What happens when the left hand doesn’t know what the right is doing?
Unfortunately, this phrase often accurately describes the data and IT situation at many large corporations. With data coming in from so many disparate sources or being handled by different departments, internal groups don’t know what data is actually available to them. Even if they do know where all their data comes from, they may not have the capability to incorporate the data in a meaningful way that provides true business insight.
Alternately, even if they do know where their data is, internal pricing groups often face the problem of being a small fish in a big pond. While pricing and Revenue Management can have a major impact on the bottom line, the small personnel size of these groups causes their internal IT requests to be pushed down the list of priorities or constrained by larger enterprise initiatives.
How bad can it get? Some retail pricing groups do not have direct access to data that drives the prices on their own website. Instead, a third party vendor is leveraged to scrape the retailer’s own website and provide current pricing back to them – and at a cost.
This type of issue is not uncommon and often stems from how companies initially built their data architecture. Understandably, companies are focused on what is needed for their core business. Pricing and Revenue Management analytics are typically an afterthought when building a corporate data strategy, and are either not initially included or are not in focus until much later in the design.
So, what can companies do to combat this, yet remain competitive at the same time? In the past few years, there has been an increasing focus on the “Cloud” and “As a Service” providers. Storage, computing and networking advances have made it possible to offload infrastructure overhead and to shift data and processing resources to on-demand services.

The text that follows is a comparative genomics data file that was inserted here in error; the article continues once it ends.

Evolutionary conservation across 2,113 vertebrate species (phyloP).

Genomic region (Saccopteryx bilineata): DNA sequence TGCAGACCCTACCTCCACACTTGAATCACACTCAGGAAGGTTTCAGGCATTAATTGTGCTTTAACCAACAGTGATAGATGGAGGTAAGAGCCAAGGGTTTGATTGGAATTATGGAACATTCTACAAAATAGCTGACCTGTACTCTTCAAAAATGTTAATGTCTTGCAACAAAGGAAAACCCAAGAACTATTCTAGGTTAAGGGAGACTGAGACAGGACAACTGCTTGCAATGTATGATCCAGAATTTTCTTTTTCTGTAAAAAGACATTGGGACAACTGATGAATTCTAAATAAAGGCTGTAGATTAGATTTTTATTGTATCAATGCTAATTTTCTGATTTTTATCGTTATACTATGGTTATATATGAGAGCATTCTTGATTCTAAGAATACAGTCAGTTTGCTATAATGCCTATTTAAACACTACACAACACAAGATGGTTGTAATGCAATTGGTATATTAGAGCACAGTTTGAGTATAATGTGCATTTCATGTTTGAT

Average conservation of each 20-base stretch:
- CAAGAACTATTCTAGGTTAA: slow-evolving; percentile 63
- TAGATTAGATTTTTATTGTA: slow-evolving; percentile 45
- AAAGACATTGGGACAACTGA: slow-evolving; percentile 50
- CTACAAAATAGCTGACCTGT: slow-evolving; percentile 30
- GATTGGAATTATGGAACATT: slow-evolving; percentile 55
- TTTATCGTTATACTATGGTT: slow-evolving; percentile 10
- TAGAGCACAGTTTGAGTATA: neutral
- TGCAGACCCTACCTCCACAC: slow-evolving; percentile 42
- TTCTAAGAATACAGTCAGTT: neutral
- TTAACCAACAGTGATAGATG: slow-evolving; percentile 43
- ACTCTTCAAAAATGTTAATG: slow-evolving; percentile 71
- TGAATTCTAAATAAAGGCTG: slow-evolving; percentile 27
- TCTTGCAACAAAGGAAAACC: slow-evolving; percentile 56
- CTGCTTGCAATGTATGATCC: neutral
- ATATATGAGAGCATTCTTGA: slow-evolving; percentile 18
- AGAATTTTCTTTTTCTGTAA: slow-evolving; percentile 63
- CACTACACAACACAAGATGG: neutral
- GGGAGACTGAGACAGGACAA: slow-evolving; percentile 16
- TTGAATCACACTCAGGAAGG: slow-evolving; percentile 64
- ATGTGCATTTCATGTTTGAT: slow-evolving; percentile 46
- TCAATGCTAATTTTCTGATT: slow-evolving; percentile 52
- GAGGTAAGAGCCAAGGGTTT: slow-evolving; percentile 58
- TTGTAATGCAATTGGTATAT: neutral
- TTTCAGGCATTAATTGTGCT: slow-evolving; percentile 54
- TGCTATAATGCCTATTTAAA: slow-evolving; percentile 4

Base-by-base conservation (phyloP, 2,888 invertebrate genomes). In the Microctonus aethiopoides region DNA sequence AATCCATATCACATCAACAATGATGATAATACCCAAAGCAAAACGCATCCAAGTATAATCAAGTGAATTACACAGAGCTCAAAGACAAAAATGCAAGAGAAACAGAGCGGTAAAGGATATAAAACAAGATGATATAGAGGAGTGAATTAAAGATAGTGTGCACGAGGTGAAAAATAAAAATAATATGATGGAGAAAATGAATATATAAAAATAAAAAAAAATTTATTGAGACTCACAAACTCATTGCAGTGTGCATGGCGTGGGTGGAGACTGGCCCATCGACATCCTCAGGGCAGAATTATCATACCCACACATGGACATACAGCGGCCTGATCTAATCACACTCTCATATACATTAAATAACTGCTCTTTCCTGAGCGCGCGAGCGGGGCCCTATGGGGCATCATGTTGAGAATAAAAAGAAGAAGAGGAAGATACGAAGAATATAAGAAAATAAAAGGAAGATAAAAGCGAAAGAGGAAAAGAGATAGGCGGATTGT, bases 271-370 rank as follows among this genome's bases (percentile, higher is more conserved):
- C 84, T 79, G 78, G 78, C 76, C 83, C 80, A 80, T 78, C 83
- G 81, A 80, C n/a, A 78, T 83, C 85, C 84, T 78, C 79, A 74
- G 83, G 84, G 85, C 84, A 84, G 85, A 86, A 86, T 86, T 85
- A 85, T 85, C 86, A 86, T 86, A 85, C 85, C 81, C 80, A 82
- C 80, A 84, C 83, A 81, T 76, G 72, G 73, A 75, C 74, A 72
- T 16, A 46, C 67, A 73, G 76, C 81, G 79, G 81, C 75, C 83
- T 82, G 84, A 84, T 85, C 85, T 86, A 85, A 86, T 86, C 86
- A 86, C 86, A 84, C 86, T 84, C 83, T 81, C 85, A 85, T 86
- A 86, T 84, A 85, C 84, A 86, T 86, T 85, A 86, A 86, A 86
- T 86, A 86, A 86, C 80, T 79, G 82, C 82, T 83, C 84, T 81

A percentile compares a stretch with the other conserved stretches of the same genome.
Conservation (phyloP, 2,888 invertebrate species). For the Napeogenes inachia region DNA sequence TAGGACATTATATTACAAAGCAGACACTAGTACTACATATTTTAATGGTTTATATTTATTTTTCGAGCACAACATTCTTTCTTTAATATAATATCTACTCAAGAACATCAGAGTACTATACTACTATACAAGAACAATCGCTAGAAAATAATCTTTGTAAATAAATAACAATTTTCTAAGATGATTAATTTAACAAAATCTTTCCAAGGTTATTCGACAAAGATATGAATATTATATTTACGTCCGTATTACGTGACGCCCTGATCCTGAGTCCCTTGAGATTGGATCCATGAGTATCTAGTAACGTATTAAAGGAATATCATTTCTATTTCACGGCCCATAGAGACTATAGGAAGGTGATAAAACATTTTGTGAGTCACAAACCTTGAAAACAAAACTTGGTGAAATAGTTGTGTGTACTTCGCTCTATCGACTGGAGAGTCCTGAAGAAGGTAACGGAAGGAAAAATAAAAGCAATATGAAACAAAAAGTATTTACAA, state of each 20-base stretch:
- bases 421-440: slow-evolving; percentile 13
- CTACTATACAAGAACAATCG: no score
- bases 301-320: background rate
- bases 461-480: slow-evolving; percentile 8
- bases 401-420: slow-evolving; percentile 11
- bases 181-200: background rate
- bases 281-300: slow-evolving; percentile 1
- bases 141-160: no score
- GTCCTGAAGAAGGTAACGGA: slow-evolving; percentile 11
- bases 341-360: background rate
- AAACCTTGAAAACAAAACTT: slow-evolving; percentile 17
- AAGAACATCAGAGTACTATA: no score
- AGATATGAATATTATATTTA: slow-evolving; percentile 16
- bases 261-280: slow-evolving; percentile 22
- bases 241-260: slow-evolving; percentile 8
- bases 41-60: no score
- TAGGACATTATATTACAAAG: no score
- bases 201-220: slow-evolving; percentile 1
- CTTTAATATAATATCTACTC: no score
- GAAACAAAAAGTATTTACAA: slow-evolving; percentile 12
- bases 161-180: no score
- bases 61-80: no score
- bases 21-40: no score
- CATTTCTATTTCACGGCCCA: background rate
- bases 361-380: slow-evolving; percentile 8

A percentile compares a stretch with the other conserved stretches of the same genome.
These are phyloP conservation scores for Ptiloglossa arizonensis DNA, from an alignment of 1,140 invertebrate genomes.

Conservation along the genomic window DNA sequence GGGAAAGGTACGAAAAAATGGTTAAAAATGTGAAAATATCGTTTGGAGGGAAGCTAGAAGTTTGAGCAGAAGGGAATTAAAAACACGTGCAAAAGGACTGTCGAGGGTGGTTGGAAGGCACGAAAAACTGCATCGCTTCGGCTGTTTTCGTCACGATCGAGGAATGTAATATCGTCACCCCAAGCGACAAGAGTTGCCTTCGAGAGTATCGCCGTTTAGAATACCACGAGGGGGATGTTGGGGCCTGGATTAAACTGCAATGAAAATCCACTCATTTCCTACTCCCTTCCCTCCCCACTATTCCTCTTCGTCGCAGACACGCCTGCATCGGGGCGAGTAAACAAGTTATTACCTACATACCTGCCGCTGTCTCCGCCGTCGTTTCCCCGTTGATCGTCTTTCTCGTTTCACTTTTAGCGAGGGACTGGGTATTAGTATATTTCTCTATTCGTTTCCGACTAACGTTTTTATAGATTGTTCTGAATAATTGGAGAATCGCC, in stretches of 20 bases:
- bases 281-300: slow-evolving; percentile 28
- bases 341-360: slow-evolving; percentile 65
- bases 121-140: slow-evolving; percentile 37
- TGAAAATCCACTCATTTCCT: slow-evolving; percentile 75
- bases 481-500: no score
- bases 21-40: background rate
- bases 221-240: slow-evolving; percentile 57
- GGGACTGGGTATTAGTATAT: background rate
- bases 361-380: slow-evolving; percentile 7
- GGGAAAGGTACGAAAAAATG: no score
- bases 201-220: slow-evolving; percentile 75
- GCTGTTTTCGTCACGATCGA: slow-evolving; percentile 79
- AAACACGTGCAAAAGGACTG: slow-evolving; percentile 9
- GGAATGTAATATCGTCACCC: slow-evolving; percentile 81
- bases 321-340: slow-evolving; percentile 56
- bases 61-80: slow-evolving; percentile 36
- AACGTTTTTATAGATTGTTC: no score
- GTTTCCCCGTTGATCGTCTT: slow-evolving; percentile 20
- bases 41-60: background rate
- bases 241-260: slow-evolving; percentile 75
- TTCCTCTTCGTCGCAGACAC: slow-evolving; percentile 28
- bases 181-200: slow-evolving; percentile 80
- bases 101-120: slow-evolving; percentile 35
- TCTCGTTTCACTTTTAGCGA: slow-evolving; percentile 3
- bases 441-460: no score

A Revenue Data Cloud (RDC) takes full advantage of this shift. The RDC allows automated consolidation of information sources such as pricing, inventory, product, customer, and web traffic data. The RDC also provides ongoing data curation and Master Data Management for long-term stability and data accuracy, providing Pricing and Revenue Management teams with a single version of the truth. Best of all, using an RDC minimizes internal corporate IT costs, allowing pricing groups to maximize budgets and deliver insight on the questions they truly need answered.
By creating a Revenue Data Cloud, companies can consolidate and standardize their fractious data sources, glean business insights from historical data, and manage data sources that were previously impossible to fully maintain. The RDC empowers Pricing and Revenue Management groups, giving them a powerful tool to produce long term benefits.